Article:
Gingersnap Cookies

DF GF V VG

Gluten-free, vegan gingersnap cookies made with quinoa flour! They’re crunchy on the outside, chewy on the inside and absolutely delicious!

I think I’m in love. These gingersnap cookies have that crunchy outside, soft and chewy inside consistency thing going on that gingersnap cookies are known for. Also, for this recipe I used quinoa flour instead of white or whole wheat flour so the cookies are gluten-free and have an extra boost of nutrition!

I ended up making several batches to ensure the recipe was perfect so they’ve been taste-tested by a bunch of people — family members, friends, Isaac’s co-workers, etc. I’m happy to say that it’s not just me, everyone loves them! Someone even asked if I could make her some to buy for the holidays. No one has ever asked to PAY for my baked goods before so that goes to show you how good these cookies are. 

Gingersnap cookies on a cookie sheet.

Quinoa Flour 101

If you’ve never baked with quinoa flour, you’re in for a treat. It’s gluten-free, high in protein and high in fiber. I wouldn’t sub it 1 for 1 with traditional flour, but there are plenty of recipes that use quinoa flour out there! You can find it in most health food stores and even in some conventional grocery stores as well!

Here’s What You Need

  • quinoa flour – I love Bob’s Red Mill quinoa flour.
  • baking soda – a leavening agent.
  • spices and seasonings – ground cinnamon, ground cloves, ground ginger, and sea salt.
  • crystalized ginger – or candied ginger, getting little bits of ginger in each bite is *chefs kiss*
  • coconut oil – loaded with healthy fats, coconut oil provides some moisture to these cookies so they’re soft and chewy on the inside.
  • light brown sugar – I made these with brown sugar but you can probably swap for coconut sugar if you prefer!
  • flaxseed egg – we’re keeping these egg-free and vegan and boosting nutrition all in one go! To make a flaxseed egg just combine ground flaxseed + 3 Tablespoons water, mix and let sit for a few minutes to gel up.
  • molasses – a sweetening agent that also gives these gingersnaps their gorgeous color.
  • cane sugar – you can skip this step if you want, but it gives the cookies that pretty, freshly fallen snow look that’s perfect for the holidays!
Two gingersnap cookies. One with a bite taken out of it.

How to Make the Cookies

Combine dry ingredients: Start by preheating your oven to 350ºF and preparing your flaxseed egg. Then gather your dry ingredients (flour, spices and salt) and mix them together in a medium bowl.

Mix wet ingredients: In a separate bowl with an electric mixer or the base of your stand mixer, cream together the brown sugar and liquid coconut oil for about 2 minutes until it’s creamy. Beat in the molasses and flaxseed egg until just combined.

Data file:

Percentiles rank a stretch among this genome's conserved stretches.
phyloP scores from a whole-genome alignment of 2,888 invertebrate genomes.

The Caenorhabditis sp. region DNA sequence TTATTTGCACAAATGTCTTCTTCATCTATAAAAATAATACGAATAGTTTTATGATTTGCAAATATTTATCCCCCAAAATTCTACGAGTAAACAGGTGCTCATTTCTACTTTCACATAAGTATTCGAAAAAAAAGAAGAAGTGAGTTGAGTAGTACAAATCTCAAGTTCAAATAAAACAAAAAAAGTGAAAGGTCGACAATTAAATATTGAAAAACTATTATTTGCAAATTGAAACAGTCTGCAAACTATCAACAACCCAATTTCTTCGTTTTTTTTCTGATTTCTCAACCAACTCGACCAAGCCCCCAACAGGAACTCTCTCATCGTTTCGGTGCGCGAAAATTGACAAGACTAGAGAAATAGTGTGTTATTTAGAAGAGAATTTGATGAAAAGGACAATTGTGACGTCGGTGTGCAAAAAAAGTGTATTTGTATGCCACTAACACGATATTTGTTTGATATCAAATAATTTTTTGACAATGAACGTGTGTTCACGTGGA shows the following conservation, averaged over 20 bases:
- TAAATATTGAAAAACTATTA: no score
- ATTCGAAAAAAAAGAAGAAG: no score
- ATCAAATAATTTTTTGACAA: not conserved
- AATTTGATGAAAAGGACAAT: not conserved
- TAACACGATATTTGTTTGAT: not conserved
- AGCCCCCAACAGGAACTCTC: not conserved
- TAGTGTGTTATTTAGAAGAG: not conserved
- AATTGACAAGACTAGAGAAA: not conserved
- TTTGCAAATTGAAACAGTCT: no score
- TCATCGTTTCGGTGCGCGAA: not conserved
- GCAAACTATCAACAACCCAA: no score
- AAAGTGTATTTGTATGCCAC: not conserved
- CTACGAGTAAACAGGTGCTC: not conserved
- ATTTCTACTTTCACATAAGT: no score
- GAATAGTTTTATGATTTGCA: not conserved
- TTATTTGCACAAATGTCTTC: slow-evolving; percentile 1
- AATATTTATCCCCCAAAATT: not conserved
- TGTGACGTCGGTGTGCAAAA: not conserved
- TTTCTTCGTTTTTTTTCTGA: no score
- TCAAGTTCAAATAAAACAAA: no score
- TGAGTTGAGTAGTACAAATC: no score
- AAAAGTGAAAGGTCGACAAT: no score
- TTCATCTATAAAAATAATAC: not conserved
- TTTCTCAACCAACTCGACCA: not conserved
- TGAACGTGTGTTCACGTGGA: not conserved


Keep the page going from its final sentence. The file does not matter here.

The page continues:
Combine dry and wet ingredients: With the mixer on low, gradually add the flour mixture. Be careful not to over mix! Add in the crystalized ginger and give it one last mix to incorporate.

Bake: Put your cane sugar in a bowl. Then, using your hands, roll the dough into 3/4-1 inch balls and roll each ball into the sugar to coat. Place each cookie on a baking sheet, spacing evenly. Bake for 12-15 minutes or until the cookies are dark golden brown and puffy. You’ll want to rotate the baking sheet halfway through. Remove from the oven and use the back of a fork to press gently on the center of each cookie to make more of a flattened cookie shape. Let them cool slightly on the baking sheet before transferring to a wire rack to cool completely.

Note!
Rotate the baking sheet halfway through baking.
Two gingersnaps cookies on a cookie sheet.

Don’t Skip the Ginger and Molasses!

One big difference between these gingersnap cookies and others is the crystallized ginger pieces — I definitely think they make the cookies. Well, the ginger pieces and the molasses together. I accidentally left out the molasses in one batch and they turned out light brown and weren’t nearly as tasty. So word to the wise, don’t forget the crystallized ginger or the molasses — they’re essential!

Holiday Baking Tip

Make these gingersnap cookies extra festive with the sugar coating. It looks like they’re sprinkled with glittery snow! If you’re in need of a holiday cookie recipe that’s healthier than most cookie recipes and allergy-friendly, I highly recommend making these. I already know you’re going to LOVE them!

Stack of gingersnap cookies. The top one has a bite taken out of it.

How to Store

These are the perfect make-ahead cookies for any holiday party! After cooling completely, they can be kept in an air-tight container for up to 5 days on your counter. You can also refrigerate them if you prefer. I haven’t tried freezing them but I think they’ll hold up well, just put them in a freezer-safe container for up to 3 months. Let them come to room temperature on your counter before serving.